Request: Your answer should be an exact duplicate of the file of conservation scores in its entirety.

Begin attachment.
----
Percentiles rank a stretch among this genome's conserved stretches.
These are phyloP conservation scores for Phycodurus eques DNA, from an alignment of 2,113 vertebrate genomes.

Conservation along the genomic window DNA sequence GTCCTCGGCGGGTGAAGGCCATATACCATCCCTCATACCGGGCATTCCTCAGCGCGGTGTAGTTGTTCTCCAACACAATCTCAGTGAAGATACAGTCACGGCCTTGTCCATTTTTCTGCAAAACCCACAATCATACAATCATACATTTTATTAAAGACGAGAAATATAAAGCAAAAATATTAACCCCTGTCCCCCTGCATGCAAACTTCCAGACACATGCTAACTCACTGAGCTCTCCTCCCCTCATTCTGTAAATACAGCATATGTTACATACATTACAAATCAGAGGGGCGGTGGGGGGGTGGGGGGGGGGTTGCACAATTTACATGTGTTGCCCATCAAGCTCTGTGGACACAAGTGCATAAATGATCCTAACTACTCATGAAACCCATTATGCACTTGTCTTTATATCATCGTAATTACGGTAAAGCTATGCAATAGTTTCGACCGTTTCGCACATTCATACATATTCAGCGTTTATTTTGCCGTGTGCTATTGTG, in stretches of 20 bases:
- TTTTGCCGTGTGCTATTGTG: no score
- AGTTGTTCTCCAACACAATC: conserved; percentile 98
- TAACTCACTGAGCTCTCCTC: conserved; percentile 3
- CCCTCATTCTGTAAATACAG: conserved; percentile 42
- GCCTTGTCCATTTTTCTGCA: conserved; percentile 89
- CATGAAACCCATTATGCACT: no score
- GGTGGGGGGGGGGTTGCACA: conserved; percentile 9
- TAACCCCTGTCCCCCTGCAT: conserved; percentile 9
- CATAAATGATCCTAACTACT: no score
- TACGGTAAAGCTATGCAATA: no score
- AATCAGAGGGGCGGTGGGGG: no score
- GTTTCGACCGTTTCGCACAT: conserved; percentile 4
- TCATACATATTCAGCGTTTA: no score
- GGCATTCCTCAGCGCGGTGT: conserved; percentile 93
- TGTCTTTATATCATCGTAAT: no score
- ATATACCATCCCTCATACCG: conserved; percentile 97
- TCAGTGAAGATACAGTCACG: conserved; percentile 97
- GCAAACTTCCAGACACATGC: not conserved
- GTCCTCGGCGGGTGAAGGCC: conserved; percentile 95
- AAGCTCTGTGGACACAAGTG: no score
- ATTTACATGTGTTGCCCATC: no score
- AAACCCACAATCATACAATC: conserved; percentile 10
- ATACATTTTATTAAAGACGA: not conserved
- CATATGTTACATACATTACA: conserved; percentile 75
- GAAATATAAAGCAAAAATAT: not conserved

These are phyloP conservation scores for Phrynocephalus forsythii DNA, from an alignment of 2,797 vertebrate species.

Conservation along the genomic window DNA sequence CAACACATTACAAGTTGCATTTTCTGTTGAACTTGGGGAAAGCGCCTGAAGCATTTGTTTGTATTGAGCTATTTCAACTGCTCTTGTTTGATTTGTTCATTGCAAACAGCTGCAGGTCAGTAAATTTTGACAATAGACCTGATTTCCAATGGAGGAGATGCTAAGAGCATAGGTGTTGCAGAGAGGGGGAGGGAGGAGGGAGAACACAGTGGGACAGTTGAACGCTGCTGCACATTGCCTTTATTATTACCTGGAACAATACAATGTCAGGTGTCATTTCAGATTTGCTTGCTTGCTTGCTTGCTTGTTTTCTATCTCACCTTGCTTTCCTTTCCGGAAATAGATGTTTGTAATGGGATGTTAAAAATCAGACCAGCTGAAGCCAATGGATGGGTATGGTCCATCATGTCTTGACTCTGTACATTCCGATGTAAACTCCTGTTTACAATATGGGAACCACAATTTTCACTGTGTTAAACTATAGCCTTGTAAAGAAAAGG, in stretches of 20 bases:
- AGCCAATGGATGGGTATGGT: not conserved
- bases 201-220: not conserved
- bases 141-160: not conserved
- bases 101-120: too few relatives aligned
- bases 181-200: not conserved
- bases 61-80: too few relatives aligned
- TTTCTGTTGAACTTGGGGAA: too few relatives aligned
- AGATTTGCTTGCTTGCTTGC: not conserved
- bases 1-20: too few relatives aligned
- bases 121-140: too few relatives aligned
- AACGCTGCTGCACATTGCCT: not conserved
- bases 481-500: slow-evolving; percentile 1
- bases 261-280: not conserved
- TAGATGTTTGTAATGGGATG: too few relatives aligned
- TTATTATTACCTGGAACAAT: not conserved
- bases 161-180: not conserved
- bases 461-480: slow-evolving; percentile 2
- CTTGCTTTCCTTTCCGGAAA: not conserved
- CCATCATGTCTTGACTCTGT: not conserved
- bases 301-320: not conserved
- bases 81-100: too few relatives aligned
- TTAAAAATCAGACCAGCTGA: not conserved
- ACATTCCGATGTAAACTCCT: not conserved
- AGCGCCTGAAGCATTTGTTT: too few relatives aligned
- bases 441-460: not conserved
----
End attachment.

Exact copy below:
Percentiles rank a stretch among this genome's conserved stretches.
These are phyloP conservation scores for Phycodurus eques DNA, from an alignment of 2,113 vertebrate genomes.

Conservation along the genomic window DNA sequence GTCCTCGGCGGGTGAAGGCCATATACCATCCCTCATACCGGGCATTCCTCAGCGCGGTGTAGTTGTTCTCCAACACAATCTCAGTGAAGATACAGTCACGGCCTTGTCCATTTTTCTGCAAAACCCACAATCATACAATCATACATTTTATTAAAGACGAGAAATATAAAGCAAAAATATTAACCCCTGTCCCCCTGCATGCAAACTTCCAGACACATGCTAACTCACTGAGCTCTCCTCCCCTCATTCTGTAAATACAGCATATGTTACATACATTACAAATCAGAGGGGCGGTGGGGGGGTGGGGGGGGGGTTGCACAATTTACATGTGTTGCCCATCAAGCTCTGTGGACACAAGTGCATAAATGATCCTAACTACTCATGAAACCCATTATGCACTTGTCTTTATATCATCGTAATTACGGTAAAGCTATGCAATAGTTTCGACCGTTTCGCACATTCATACATATTCAGCGTTTATTTTGCCGTGTGCTATTGTG, in stretches of 20 bases:
- TTTTGCCGTGTGCTATTGTG: no score
- AGTTGTTCTCCAACACAATC: conserved; percentile 98
- TAACTCACTGAGCTCTCCTC: conserved; percentile 3
- CCCTCATTCTGTAAATACAG: conserved; percentile 42
- GCCTTGTCCATTTTTCTGCA: conserved; percentile 89
- CATGAAACCCATTATGCACT: no score
- GGTGGGGGGGGGGTTGCACA: conserved; percentile 9
- TAACCCCTGTCCCCCTGCAT: conserved; percentile 9
- CATAAATGATCCTAACTACT: no score
- TACGGTAAAGCTATGCAATA: no score
- AATCAGAGGGGCGGTGGGGG: no score
- GTTTCGACCGTTTCGCACAT: conserved; percentile 4
- TCATACATATTCAGCGTTTA: no score
- GGCATTCCTCAGCGCGGTGT: conserved; percentile 93
- TGTCTTTATATCATCGTAAT: no score
- ATATACCATCCCTCATACCG: conserved; percentile 97
- TCAGTGAAGATACAGTCACG: conserved; percentile 97
- GCAAACTTCCAGACACATGC: not conserved
- GTCCTCGGCGGGTGAAGGCC: conserved; percentile 95
- AAGCTCTGTGGACACAAGTG: no score
- ATTTACATGTGTTGCCCATC: no score
- AAACCCACAATCATACAATC: conserved; percentile 10
- ATACATTTTATTAAAGACGA: not conserved
- CATATGTTACATACATTACA: conserved; percentile 75
- GAAATATAAAGCAAAAATAT: not conserved

These are phyloP conservation scores for Phrynocephalus forsythii DNA, from an alignment of 2,797 vertebrate species.

Conservation along the genomic window DNA sequence CAACACATTACAAGTTGCATTTTCTGTTGAACTTGGGGAAAGCGCCTGAAGCATTTGTTTGTATTGAGCTATTTCAACTGCTCTTGTTTGATTTGTTCATTGCAAACAGCTGCAGGTCAGTAAATTTTGACAATAGACCTGATTTCCAATGGAGGAGATGCTAAGAGCATAGGTGTTGCAGAGAGGGGGAGGGAGGAGGGAGAACACAGTGGGACAGTTGAACGCTGCTGCACATTGCCTTTATTATTACCTGGAACAATACAATGTCAGGTGTCATTTCAGATTTGCTTGCTTGCTTGCTTGCTTGTTTTCTATCTCACCTTGCTTTCCTTTCCGGAAATAGATGTTTGTAATGGGATGTTAAAAATCAGACCAGCTGAAGCCAATGGATGGGTATGGTCCATCATGTCTTGACTCTGTACATTCCGATGTAAACTCCTGTTTACAATATGGGAACCACAATTTTCACTGTGTTAAACTATAGCCTTGTAAAGAAAAGG, in stretches of 20 bases:
- AGCCAATGGATGGGTATGGT: not conserved
- bases 201-220: not conserved
- bases 141-160: not conserved
- bases 101-120: too few relatives aligned
- bases 181-200: not conserved
- bases 61-80: too few relatives aligned
- TTTCTGTTGAACTTGGGGAA: too few relatives aligned
- AGATTTGCTTGCTTGCTTGC: not conserved
- bases 1-20: too few relatives aligned
- bases 121-140: too few relatives aligned
- AACGCTGCTGCACATTGCCT: not conserved
- bases 481-500: slow-evolving; percentile 1
- bases 261-280: not conserved
- TAGATGTTTGTAATGGGATG: too few relatives aligned
- TTATTATTACCTGGAACAAT: not conserved
- bases 161-180: not conserved
- bases 461-480: slow-evolving; percentile 2
- CTTGCTTTCCTTTCCGGAAA: not conserved
- CCATCATGTCTTGACTCTGT: not conserved
- bases 301-320: not conserved
- bases 81-100: too few relatives aligned
- TTAAAAATCAGACCAGCTGA: not conserved
- ACATTCCGATGTAAACTCCT: not conserved
- AGCGCCTGAAGCATTTGTTT: too few relatives aligned
- bases 441-460: not conserved